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Paying Sweet Homage To The Busy Little Bee....

By Jan Hoelscher. Reprinted from the Ft. Worth Star-Telegraph

Honeybees have gotten a great deal of negative press lately as a result of the so-called "Killer Bees" (more appropriately called Africanized honeybees). Let's not forget that the European honeybee you and I are familiar with today has served us well for many years. There is no better time than now, during National Honey Month, to give them credit.

European honeybees, the honeybees we see every day buzzing from flower to flower, were not a common sight to the American Indians. In fact, the first honeybees were brought over by the early settlers and were called the "White man's fly" by the Indians. Imagine how terrified they must have been of this new insect.

As time passed, we began to understand, respect and manage this creature. European honeybees have been kept in managed hives for more than two centuries in the Unites States and have been selected for behavioral characteristicts that make them easy and profitable to handle (gentleness, high honey production, etc.).

When we think of the beekeeping industry and it's products, most people think of the honey used for sweeteners, cooking (try honey in your pork and beans instead of brown sugar), and for treating allergies. How can honey be used to treat allergies? It has been said that individuals allergic to common weeds have found relief by including in their diet honey that has been produced from the nectar of those same weeds. Far treatment of allergies, it has been recommended for sufferers to purchase local honey that has been produced from the weeds within a 20 mile radius. Local honey may be found in area hardware stores, feed stores and health food stores. Many small, family owned grocery stores may carry local honey as well. While the medical profession may not prescribe this method to allergy sufferers, local beekeepers say they are sought out for this kind of product.

Beekeeping is a hobby for some and a serious business for others. Hives must be carefully tended so that they are not killed out by various diseases. Beekeepers must also carefully watch for certain plants to come into bloom. If honey is not harvested before broomweed is in bloom, there is a risk that the honey will become bitter. The weed referred to as Snow on the Mountain can cause honey to be hot. Local beekeepers say mesquite, clover and vitex produce the sweetest honey so they try locate their hives where these plants are abundant.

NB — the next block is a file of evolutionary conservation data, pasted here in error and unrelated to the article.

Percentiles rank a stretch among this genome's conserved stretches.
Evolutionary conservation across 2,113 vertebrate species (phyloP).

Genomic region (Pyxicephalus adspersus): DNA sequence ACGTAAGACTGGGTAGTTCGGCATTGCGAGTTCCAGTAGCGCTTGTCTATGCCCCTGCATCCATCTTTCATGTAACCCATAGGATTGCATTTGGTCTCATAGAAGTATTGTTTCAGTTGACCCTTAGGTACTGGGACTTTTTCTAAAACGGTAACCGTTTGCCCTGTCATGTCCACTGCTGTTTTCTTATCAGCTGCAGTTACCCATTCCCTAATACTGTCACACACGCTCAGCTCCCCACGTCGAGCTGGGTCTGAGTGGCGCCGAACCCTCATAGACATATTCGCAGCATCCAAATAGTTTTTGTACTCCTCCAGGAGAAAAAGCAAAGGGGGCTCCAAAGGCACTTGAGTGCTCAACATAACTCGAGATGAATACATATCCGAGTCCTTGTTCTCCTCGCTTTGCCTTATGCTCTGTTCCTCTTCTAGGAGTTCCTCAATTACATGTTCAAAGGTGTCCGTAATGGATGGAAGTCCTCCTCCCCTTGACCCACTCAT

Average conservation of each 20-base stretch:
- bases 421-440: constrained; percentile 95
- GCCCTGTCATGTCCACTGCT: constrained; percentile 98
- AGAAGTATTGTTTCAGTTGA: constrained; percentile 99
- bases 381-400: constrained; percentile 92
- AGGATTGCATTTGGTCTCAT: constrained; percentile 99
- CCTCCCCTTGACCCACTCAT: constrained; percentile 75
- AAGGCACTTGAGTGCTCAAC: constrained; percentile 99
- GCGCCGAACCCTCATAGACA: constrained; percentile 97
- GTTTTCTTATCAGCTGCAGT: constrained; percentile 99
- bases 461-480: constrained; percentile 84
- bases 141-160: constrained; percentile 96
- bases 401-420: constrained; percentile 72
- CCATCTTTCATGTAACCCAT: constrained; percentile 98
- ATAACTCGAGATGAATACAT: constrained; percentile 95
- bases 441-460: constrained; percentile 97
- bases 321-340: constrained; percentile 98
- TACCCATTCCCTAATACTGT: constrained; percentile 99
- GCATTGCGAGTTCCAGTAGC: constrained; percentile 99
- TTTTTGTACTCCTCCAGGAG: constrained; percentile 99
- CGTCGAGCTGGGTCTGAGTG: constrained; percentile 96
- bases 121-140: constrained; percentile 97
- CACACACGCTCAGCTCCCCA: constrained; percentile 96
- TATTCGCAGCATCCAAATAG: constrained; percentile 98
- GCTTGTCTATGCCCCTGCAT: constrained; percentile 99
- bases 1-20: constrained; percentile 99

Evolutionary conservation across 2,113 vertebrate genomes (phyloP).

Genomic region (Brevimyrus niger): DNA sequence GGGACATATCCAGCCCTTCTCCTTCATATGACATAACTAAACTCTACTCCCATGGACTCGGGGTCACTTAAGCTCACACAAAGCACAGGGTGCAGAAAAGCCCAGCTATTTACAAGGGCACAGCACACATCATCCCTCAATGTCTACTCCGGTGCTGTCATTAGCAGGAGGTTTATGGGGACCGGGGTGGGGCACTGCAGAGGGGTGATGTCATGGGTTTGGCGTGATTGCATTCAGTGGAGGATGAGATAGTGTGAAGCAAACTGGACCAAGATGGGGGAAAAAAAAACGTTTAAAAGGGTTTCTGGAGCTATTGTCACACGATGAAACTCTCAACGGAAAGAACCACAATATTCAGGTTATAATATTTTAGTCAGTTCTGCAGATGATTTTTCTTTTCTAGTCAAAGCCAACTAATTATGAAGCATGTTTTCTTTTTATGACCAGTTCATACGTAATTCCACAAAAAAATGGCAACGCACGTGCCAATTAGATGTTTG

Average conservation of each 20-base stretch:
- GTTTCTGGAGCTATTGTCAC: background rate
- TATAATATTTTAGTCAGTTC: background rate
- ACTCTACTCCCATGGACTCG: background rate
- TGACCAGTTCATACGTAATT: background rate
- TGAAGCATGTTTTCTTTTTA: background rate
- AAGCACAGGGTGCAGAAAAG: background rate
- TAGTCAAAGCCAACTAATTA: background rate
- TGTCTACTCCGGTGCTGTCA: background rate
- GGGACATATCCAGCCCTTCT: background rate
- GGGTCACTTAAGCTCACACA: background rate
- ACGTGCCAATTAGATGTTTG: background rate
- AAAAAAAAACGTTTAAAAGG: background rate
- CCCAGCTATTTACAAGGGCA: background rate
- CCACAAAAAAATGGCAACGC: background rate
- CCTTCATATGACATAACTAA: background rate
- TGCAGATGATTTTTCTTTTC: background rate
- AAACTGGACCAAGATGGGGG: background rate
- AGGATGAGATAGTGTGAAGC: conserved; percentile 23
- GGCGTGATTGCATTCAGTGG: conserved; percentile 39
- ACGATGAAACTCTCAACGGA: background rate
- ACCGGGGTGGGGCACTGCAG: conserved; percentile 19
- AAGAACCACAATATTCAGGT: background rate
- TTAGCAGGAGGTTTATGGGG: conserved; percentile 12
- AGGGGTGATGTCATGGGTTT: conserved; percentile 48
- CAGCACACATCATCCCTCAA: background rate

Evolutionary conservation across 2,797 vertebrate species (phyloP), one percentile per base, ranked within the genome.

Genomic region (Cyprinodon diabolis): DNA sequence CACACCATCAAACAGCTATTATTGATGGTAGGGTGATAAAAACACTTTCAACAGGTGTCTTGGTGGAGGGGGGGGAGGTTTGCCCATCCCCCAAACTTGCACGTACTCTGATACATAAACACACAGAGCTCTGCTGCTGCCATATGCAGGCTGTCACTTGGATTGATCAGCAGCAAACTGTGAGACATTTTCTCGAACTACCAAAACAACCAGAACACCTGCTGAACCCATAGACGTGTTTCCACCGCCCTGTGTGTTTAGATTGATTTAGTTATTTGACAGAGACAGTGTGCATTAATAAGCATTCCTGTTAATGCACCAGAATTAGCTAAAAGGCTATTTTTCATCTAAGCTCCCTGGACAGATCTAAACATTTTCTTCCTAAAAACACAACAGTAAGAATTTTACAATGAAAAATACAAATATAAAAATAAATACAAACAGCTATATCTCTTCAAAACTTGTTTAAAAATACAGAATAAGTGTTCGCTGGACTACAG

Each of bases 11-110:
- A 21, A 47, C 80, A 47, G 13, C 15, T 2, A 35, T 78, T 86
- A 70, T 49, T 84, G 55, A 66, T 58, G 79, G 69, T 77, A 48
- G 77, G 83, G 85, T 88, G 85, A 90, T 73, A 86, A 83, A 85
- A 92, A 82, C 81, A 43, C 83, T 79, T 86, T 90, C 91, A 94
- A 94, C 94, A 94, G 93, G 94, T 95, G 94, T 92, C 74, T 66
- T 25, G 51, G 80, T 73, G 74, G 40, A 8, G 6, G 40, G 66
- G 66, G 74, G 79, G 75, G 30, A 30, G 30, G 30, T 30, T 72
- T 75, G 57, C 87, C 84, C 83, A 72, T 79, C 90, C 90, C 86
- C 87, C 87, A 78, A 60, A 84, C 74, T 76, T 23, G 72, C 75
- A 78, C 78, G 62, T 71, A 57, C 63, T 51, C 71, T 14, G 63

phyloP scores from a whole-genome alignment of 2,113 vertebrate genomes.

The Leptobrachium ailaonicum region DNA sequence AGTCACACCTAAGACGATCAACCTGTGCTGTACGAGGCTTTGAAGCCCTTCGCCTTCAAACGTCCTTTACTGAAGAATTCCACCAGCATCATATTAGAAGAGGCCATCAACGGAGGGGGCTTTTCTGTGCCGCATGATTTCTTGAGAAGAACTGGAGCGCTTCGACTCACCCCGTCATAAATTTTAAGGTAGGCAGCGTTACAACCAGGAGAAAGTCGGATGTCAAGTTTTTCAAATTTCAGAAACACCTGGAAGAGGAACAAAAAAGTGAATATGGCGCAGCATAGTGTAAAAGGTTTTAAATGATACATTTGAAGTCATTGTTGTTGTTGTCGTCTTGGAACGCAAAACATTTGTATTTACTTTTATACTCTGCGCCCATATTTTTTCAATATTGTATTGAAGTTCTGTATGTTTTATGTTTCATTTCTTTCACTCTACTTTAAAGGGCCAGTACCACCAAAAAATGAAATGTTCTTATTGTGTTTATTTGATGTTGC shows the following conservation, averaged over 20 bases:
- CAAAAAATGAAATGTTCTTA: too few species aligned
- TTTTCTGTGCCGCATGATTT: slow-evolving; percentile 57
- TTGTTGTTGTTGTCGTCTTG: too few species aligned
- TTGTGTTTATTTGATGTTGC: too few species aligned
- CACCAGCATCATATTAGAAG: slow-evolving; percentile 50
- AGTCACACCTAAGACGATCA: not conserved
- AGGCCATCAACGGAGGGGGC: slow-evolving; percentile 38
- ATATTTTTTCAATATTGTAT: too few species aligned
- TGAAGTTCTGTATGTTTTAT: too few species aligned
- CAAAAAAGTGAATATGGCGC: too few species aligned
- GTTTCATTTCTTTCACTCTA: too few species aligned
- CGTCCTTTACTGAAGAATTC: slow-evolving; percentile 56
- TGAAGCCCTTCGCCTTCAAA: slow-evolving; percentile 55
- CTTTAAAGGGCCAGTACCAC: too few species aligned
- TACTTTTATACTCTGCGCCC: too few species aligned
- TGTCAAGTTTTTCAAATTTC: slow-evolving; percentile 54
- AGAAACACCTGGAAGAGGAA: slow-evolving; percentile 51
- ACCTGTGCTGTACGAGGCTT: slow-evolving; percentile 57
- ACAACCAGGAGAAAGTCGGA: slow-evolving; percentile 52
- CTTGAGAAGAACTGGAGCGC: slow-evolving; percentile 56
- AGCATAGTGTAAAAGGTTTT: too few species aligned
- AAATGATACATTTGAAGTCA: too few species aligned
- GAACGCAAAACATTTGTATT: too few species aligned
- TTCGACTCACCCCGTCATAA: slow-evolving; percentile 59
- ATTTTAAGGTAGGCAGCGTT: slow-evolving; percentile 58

One other point that should be made about honey, especially honey by local bees and sold locally, is that there will be differences in color from jar to jar. There are many factors that determine what color the honey will be, one of which is the plants that the nectar was collected from. Just like hand blown glass, each batch is unique and will differ slightly.

Other products associated with this industry are those made from the beeswax, such as candles and furniture polish. We must also not forget that the honeybees have their greatest impact on the pollination of agricultural crops. They not only help to increase yields, but are necessary for the production of many seeds (something a gardener cannot do without.)

(Jan Hoelscher is a Tarrant County horticulture agent with the Texas Agricultural Extension Service)

At Last, a Bee Venom Study Set To Begin

(MSAA News Release By Peter Damiri)

It is with tremedous enthusiasm that Multiple Sclerosis Association of America announces the updated status of the bee venom therapy (BVT) and MS study at Georgetown University Medical Center in Washington, DC. On October 7th, the FDA officially took the study off hold and granted MSAA investigational new drug approval to begin Phase 1.

The Phase 1 study an BVT and MS will test the safety of injected venom on progressive MS patients. Through a revised protocol, 16 progressive patients will receive 2 intradermal injections of bee venom per week for 1 year. Researchers will divide participants into 4 groups. Each group will receive different dosage levels of venom and undergo test to monitor the safety of the extract. The study should begin by early January 1999.

"We, of course, are thrilled to begin this long-awaited study," said MSAA President John Hodson, Sr. "Also, I want to thank Georgetown University Medical Center for it's outstanding work in addressing all of the FDA concerns and producing a highly detailed scientific study protocol."

In following the FDA guidelines, the study will only address safety issues of bee venom extract. At this early stage, researchers will not be able to test whether injected bee venom has a neurological benefit to those with MS. A Phase 2 study would involve 30-50 MS patients receiving venom injections and performing measurable tasks to determine efficacy.

MSAA does not recommend or endorse bee venom or bee sting therapy. The Association's position is to advance scientific study to help address this issue.

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